Charter hearing: BBC Scotland to collaborate with ‘like-minded institutions’


By a reporter

BBC Scotland has said it is willing to make its technology and digital capabilities available to the wider industry, and work in a “more genuinely collaborative way with like-minded institutions”.

In a submission to Holyrood’s Education and Culture Committee, the corporation’s management rejected claims that its online presence was damaging local and regional news outlets in Scotland – in particular the newspaper industry.

Addressing the issue, the BBC said:

“We do engage regularly with the Scottish Newspaper Society to discuss all such matters and concerns with them, including the most recent BBC Charter proposals with regard to local journalism.  

“Indeed, the BBC welcomes the intention behind the suggestion in the UK Government’s Charter consultation paper that ‘the BBC could have more specific responsibilities for partnership working’. 

“A BBC that is truly open to partnership is a major theme of the BBC’s own Strategy Paper.  We want to become a platform and a catalyst for this country’s incredible talent.”


The statement was part of an official submission by the BBC in response to an inquiry by the Holyrood  committee, which is examining the Scottish aspects of the renewal of the BBC charter.  The committee had invited interested parties based in Scotland to submit their views.

Amongst those bodies making their views known was Independent Producers Scotland (IPS), a pressure group  representing film and TV producers. It says the broadcasting industry in Scotland is “chronically  underdeveloped”.

Calling for a more federal system for the BBC, the IPS said:

“We are subject to the imperial power of the BBC, centred in London.  They do not ‘get’ the new Scotland and its independent spirit.

“We want to see change, a shift in emphasis in the relationship between the BBC and BBC Scotland, between BBC Scotland and independent producers in Scotland, between BBC Scotland and its audience.”

Another critic of the BBC’s London-centric approach is John Archer of Glasgow-based Hopscotch Films.

In his submission, Mr Archer said:

“The BBC is at the heart of life in Scotland, just as it is in the UK: the dominant cultural force and the biggest cultural asset.  Through commissioning for Scotland it reflects Scotland back to itself. 

“But BBC Scotland remains too much of the branch office of an empire, subject to the imperial rule of the centre in London.”


There was also criticism of the BBC Trust, with the Royal Society of Edinburgh [RSE] describing the watchdog as “not fit for purpose”.

The RSE said:

“The Trust model has failed to keep pace with the changing devolutionary settlement across the UK. 

“A stronger governance model with a greater level of accountability to the people of Scotland (as well as Wales and Northern Ireland) is necessary.”

The RSE gave cautionary support for the federalisation of the BBC, adding: “We are broadly supportive of this proposal but care must be taken with its implementation.  Federalisation would have to take account of the asymmetry of the UK. 

“Any new approach must be design ed to strengthen the arrangements in different parts of the BBC, but it must not be at the expense of reducing its scale or scope and its social relevance across the UK.”

“The Scottish Parliament should be in a position to hold BBC Scotland and the BBC in Scotland to account.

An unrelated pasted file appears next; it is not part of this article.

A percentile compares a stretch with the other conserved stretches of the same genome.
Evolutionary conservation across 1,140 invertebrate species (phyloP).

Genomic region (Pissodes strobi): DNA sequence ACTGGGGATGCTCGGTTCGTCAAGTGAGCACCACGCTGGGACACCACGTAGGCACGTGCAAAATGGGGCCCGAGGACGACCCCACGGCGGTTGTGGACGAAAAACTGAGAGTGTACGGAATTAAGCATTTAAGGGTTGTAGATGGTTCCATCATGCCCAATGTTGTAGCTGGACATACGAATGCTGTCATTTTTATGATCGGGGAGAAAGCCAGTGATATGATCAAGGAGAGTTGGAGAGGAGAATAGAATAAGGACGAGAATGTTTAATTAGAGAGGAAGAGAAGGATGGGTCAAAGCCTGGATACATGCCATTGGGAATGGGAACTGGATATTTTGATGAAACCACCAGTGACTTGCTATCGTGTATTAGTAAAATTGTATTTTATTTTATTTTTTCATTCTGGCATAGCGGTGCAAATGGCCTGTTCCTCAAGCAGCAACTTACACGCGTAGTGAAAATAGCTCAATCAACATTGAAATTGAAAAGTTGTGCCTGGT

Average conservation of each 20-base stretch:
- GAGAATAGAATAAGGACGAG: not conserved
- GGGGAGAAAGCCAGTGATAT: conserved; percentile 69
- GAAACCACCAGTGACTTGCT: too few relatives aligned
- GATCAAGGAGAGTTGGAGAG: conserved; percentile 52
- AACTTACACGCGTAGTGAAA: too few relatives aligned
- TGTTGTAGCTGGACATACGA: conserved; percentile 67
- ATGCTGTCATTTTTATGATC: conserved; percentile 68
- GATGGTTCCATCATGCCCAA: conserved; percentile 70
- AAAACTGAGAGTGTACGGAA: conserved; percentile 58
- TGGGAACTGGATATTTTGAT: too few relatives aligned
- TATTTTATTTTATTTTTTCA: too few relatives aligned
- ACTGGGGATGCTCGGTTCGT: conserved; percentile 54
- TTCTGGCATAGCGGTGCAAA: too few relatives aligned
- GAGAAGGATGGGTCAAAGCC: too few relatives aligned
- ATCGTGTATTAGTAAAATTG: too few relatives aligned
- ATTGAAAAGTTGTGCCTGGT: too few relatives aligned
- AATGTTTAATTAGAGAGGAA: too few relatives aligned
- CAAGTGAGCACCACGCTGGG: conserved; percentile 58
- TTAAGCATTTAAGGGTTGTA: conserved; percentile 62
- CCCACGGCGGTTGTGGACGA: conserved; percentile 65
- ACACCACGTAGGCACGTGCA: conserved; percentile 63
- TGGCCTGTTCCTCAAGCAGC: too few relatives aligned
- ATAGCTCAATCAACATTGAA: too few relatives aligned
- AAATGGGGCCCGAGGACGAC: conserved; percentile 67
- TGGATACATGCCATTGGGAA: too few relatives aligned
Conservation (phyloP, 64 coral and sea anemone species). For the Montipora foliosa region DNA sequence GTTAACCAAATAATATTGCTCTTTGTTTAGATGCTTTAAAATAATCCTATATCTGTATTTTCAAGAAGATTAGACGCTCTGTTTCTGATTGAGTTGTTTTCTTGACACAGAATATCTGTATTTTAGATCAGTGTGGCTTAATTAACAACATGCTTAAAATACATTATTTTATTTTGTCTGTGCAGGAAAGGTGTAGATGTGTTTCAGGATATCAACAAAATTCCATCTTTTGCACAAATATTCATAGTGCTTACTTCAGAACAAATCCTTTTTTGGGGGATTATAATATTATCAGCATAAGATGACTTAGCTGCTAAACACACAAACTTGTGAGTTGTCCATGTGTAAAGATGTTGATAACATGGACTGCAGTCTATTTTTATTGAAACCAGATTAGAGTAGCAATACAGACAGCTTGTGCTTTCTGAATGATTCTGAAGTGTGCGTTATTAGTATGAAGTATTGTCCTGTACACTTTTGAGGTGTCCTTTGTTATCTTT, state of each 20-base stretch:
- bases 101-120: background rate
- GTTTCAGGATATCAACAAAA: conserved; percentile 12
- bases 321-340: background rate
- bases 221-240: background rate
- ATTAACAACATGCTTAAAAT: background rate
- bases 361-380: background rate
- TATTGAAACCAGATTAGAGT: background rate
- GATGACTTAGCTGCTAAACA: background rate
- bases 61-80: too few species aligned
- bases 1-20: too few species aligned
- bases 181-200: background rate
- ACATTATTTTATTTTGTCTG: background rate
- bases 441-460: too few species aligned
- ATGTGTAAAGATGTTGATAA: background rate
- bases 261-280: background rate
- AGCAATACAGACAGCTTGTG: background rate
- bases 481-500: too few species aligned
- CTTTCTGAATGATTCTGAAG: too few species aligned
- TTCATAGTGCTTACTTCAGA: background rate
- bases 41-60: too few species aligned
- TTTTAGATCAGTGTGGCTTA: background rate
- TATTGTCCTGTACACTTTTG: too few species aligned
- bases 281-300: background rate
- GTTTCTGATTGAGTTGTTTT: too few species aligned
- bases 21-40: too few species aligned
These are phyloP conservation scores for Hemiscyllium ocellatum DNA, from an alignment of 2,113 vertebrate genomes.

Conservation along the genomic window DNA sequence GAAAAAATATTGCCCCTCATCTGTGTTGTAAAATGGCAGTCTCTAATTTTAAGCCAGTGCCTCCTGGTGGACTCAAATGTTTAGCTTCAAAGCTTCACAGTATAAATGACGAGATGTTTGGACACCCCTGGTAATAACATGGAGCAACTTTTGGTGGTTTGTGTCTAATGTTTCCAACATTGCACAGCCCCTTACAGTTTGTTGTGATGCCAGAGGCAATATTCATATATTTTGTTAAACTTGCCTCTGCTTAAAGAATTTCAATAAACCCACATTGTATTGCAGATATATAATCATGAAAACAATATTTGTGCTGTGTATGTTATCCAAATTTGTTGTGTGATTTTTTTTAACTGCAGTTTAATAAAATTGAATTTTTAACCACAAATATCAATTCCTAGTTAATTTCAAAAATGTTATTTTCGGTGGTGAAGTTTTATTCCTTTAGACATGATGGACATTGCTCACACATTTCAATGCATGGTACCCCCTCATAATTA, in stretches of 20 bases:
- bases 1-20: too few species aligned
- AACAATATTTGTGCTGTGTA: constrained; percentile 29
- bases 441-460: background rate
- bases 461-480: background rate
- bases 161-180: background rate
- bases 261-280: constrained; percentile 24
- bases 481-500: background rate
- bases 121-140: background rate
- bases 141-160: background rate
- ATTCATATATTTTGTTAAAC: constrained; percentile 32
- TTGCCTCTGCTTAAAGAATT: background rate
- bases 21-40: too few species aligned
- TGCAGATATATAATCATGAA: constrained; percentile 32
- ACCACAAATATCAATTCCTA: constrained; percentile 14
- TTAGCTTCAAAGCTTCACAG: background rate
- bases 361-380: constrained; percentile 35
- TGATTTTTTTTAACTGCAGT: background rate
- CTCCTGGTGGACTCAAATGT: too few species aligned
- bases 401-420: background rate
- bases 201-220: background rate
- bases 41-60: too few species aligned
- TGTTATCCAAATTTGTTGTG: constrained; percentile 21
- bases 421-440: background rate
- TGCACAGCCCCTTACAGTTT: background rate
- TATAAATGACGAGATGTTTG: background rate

“It is appropriate that the BBC should make itself available and accountable to Holyrood despite public service broadcasting remaining a reserved matter.”

The RSE backed calls for an autonomous Scottish news service, saying:

“In parallel with strengthening its UK coverage the BBC must provide a stronger news service for Scotland.

“On radio, listeners have long had a choice of news programmes, covering international and national issues, edited from Glasgow or London.

“The RSE is of the view that such a choice should exist on television, with the provision of an integrated international and national news service edited in Scotland.  It is long overdue.

“Strengthening the news service for Scotland and the UK must be a priority for the next Charter period.”


In its own submission, the BBC defended its TV and Radio news coverage, citing Reporting Scotland and Good Morning Scotland as evidence of its success.

“Reporting Scotland remains the most watched television news programme in Scotland.  There was comprehensive coverage of the 2015 General Election, with, for the first time, live broadcasts from 59 declarations at all 32 counts.  

“As the election results started to come in on the night (7 May) viewers tuned in to BBC One Scotland, which attracted an audience share of 31.5% between 2155 and 0200, well ahead of the viewing figures for any other channel in this slot.

Gary Smith: BBC Scotland's new Head of News & Current Affairs, starts his job this month, replacing the ousted John Boothman after an embarrassing discrimination row.
Gary Smith: BBC Scotland’s new Head of News & Current Affairs, starts his job this month, replacing the disgraced John Boothmanwho was ousted last year after an embarrassing discrimination row.

It added:

“Recent changes to the Radio Scotland schedules were put into effect in order better to serve audiences in Scotland, particularly given the significant rise in interest in current affairs and politics that took place during the Referendum campaign. 

“To this end, Saturday and Sunday editions of Good Morning Scotland were introduced and the weekday morning phone-in programme, presented by Kaye Adams, was extended from 0900 to 1200.

“Newsdrive was also extended to 6.30PM each evening.  Recent Rajar figures indicate that the changes have proved popular with audiences.”

To read all submissions to the committee, click hereThe inquiry will take oral evidence on January 5 and 12.